SOMETIMES in our newsletters it is necessary to indicate what a picture represents: however I am sure nearly all of you know that this is Westminster Abbey, one of the most prominent places of worship in London and a major tourist attraction; it sometimes seems to function as a sort of national shrine because of its use for coronations and national funerals. Of course from a Catholic point of view it is a holy place – the tomb and shrine of St Edward the Confessor, who founded it; and for the first part of its life it was a major monastery; at the same time as Catholics we are more likely to be drawn to the cathedral at the other end of Victoria Street.

On Friday the abbey hosted a major act of worship in conjunction with the Ministry of Defence. This is, according to the abbey’s website, A Service to Recognise Fifty Years Of Continuous At Sea Deterrent. Attendance was due to be by invitation only. The website did not say very much about what it was about – I suppose if you could only go if you were invited there was no need for the general public to know very much – apart from that it was to be ‘a service to recognise the commitment of the Royal Navy to effective peace-keeping through the deterrent over the past fifty years and to pray for peace throughout the world’. What this is about is the continuous maintenance under water of submarines bearing nuclear weapons, at unknown locations around the world, a key part of the UK’s ‘independent’ nuclear deterrent. This continuous operation began in 1969: this act of worship was a celebration of this country’s nuclear deterrent – its weapons and the policies which hinge on it. Presumably many of those honoured with a invitation to the abbey are veterans of these submarines.

Many of you know that every year the pope issues a special message for World Peace Day on New Year’s Day, which we celebrate in this country later in January. Pope Emeritus Benedict XVI entitled his first such message, in January 2006, In Truth, Peace (available here ) – it is a theological reflection, profound as one would expect from such a renowned theologian, about the connection between the search for peace in the world and truth telling. In one key passage Benedict writes about nuclear deterrence:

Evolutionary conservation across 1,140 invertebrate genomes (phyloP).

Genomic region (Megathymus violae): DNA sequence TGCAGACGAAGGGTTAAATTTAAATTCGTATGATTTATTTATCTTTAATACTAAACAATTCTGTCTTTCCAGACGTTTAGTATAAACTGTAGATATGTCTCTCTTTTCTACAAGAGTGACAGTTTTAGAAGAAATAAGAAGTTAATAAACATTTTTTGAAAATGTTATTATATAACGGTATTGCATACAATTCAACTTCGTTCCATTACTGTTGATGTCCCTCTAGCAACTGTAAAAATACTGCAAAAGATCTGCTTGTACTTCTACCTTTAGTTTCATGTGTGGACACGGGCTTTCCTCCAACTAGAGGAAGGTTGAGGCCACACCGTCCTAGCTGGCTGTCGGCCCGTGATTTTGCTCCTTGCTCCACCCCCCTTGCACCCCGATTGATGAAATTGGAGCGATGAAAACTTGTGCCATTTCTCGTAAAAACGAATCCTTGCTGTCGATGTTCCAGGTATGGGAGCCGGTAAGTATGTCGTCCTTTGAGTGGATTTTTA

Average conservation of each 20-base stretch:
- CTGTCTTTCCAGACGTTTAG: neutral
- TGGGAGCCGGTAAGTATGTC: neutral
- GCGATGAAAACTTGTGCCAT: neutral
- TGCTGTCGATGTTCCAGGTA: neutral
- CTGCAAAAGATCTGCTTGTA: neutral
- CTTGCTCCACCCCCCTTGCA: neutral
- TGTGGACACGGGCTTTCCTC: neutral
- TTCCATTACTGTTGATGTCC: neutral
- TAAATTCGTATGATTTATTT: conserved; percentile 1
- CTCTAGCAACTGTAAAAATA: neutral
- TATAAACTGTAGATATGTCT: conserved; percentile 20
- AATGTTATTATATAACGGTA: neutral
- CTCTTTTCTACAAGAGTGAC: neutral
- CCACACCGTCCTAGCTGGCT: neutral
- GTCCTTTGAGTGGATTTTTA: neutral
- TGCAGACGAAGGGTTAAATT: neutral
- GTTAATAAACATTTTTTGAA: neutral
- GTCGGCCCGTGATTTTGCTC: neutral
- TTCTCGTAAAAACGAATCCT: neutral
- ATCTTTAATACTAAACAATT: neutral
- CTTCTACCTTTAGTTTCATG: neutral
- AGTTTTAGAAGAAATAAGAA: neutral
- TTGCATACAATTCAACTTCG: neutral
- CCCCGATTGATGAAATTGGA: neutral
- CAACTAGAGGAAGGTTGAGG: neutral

‘What can be said, too, about those governments which count on nuclear arms as a means of ensuring the   security of their countries? Along with countless persons of good will, one can state that this point of view is not only baneful but also completely fallacious. In a nuclear war there would be no victors, only victims. The truth of peace requires that all – whether those governments which openly or secretly possess nuclear arms, or those planning to acquire them – agree to change their course by clear and firm decisions, and strive for a progressive and concerted nuclear disarmament. The resources which would be saved could then be employed in projects of development capable of benefiting all their people, especially the poor’.   (section 13).

The pope doesn’t mince his words: nuclear deterrence is baneful (German – assuming the pope wrote the original in his native tongue – verhängnisvoll) and fallacious (trügerisch). Wicked and a pack of lies.

So the Church of England in what is arguably its principal place of worship is celebrating something – a belief and a series of policies made real in half a century of a continuous military action – which our Church has condemned in the strongest possible terms: Benedict significantly strengthened Catholic condemnation not only of nuclear weapons but of national policies based on the threat to use them, although what he wrote was strangely unnoticed by many at the time; Pope Francis has continued this in public statements about nuclear weapons and deterrent policies. It can never be morally licit to threaten to do something which would always be morally wrong and wicked.

I don’t know whether the Dean of Westminster has ever read Pope Benedict’s 2006 World Peace Day message. Some Anglicans, if they were aware of what the pope wrote, might have recourse to the words of the Church of England’s Thirty Nine Article of Religion, ‘The Bishop of Rome hath no jurisdiction in this realm of England.’ However many Anglican clergy have been appalled at this travesty of Christian worship and signed a petition to try and stop it; and joined many other Christians in an act of worship outside the abbey during the service. Of course other Christian leaders are circumspect, and as a Catholic priest I have tried hard over the years to avoid criticising other churches: but this really is very grave. Benedict was writing about truth and falsehood. At the heart of the theological challenge to nuclear deterrent policies, so beloved of so many politicians, is the recognition that this is about moral falsehood and deception.

Peace-making, by contrast, is one of the themes of the Easter season. When the risen Lord greets his disciples after his resurrection, he uses the words ‘Peace be with you’. When he was arrested they ran away: but he’s not angry; he offers a message of peace and reconciliation. Amidst so much violence and war in the world men and women desperately need the Christian message of peace which Easter brings. It is sad that in what is one of the most prominent places of worship in this country a contrary message is being put forward.